Short of getting the Department of Water and Power to admit that groundwater pumping lowers the water table and kills plants, the currently proposed resolution to the Blackrock 94 dispute does reduce groundwater pumping and embarks on a prescribed burn project to restore 665 acres of meadow. At least one citizens’ group and some individuals say the resolution lacks specific details and goals to impose on DWP.
At the Tuesday Board meeting, Water Director Bob Harrington held a workshop for the Supervisors on the proposed resolution to the long-time dispute. The Standing Committee of LA and Inyo had already accepted the resolution. A final vote by the Supervisors and DWP Commission will be required before it becomes final. Inyo officials found themselves in a familiar place. They faced ongoing litigation and negotiations with an uncooperative DWP and no relief for the Blackrock parcel or a go for a compromise.
Bottom line – the Inyo Water Department found data to show that groundwater pumping had killed vegetation on the 330 acre Blackrock area. DWP insisted it was dry cycles of weather. An arbitration panel was hearing both sides. Water Director Harrington pointed out that even if Inyo won the arbitration, DWP could appeal it to Superior Court or Inyo would then be stuck trying to work with LA staff on a mitigation plan. All of which, he said, could take a long time. Meanwhile, no help for Blackrock.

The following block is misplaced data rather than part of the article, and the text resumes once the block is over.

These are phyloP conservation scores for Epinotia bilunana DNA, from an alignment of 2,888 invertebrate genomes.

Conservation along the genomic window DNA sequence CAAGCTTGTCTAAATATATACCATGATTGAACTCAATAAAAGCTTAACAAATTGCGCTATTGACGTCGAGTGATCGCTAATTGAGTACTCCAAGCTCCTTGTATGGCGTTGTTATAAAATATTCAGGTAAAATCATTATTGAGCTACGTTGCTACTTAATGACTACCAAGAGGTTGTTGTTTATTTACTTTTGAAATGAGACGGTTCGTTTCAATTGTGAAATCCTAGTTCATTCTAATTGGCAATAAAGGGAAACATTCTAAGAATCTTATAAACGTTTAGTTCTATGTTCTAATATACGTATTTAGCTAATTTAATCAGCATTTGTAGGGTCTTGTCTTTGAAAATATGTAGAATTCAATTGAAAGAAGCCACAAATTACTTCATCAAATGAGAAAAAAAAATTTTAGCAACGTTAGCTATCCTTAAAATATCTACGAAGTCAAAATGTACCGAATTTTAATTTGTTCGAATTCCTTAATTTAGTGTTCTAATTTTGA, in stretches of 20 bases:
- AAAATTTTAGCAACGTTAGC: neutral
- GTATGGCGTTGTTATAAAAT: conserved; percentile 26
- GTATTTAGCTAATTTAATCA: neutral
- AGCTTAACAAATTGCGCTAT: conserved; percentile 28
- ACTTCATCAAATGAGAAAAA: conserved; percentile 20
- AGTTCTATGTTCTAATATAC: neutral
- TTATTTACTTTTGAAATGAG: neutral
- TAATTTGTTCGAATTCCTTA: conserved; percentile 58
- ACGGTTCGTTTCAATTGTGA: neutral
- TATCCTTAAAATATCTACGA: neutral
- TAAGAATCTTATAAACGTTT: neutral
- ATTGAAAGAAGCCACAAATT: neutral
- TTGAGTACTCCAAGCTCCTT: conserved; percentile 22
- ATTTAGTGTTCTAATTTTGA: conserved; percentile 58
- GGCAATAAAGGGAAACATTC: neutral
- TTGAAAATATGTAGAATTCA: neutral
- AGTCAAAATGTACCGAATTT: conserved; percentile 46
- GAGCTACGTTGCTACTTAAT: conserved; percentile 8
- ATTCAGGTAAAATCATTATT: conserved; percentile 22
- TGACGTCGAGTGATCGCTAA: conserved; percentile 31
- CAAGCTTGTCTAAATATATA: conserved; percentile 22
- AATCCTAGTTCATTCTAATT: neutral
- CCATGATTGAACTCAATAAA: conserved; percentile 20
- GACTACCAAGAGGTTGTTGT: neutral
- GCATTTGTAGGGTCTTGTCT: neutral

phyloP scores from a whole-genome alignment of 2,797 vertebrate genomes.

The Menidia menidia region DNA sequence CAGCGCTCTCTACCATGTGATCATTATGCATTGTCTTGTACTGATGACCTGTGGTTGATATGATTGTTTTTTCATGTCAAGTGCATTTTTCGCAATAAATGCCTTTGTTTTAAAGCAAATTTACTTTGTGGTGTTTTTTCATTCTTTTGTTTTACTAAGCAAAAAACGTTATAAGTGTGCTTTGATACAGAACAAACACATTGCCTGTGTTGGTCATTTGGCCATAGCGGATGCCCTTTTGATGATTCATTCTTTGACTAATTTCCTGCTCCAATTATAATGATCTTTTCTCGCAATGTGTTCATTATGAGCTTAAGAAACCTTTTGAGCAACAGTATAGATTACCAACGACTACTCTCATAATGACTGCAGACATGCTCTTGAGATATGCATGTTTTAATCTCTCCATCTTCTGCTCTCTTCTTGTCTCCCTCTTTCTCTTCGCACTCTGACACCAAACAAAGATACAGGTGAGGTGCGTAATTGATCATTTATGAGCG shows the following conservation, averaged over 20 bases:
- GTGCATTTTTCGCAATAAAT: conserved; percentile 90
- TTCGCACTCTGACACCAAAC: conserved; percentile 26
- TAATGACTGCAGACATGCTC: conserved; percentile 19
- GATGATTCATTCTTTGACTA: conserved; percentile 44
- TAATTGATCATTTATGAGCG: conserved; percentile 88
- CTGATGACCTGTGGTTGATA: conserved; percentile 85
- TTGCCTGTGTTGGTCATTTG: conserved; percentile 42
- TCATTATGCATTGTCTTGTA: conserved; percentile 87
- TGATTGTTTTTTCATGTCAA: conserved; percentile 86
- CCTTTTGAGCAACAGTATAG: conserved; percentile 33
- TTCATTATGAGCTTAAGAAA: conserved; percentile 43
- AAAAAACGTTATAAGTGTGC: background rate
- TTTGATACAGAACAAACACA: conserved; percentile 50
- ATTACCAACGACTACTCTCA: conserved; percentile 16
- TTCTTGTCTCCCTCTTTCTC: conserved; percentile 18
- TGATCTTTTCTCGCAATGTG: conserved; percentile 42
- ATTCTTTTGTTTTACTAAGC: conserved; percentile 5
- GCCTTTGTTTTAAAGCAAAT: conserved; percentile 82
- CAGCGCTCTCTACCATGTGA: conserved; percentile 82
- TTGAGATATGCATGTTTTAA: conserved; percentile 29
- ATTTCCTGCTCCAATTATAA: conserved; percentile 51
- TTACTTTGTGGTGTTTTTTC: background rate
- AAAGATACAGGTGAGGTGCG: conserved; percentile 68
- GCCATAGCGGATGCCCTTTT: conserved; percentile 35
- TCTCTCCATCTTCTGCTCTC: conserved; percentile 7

Terry Russi of Bishop said the resolution “lacks a stated goal.” He said the document also fails to name things to recover vegetation in Blackrock 94. Russi said there is nothing said about how long DWP would reduce pumping at Blackrock.
In a letter to the Board, Owens Valley Committee Vice President Daniel Pritchett also said the settlement lacks a goal like raising the groundwater to a particular level. Pritchett also expressed concern about how long DWP will maintain a lower pumping rate.
Both Russi and Pritchett said monitoring of progress on the burned area and in Blackrock should be jointly monitored and open to the public. Supervisor Jeff Griffiths asked where the monitoring would take place. Water Director Harrington said there will be a “general effort to improve monitoring throughout the Valley.” Harrington also said that to questions about goals, he would point to the goals of the Long Term Water Agreement. A number of citizens have said those goals are too general and unenforceable.
Harrington maintained that there are “some very good elements for Inyo County” in the proposed settlement – like range burning and reduced pumping. The Supervisors generally approved the fact that something will be done for Blackrock. Now, it’s up to DWP to produce an environmental document for both boards to examine.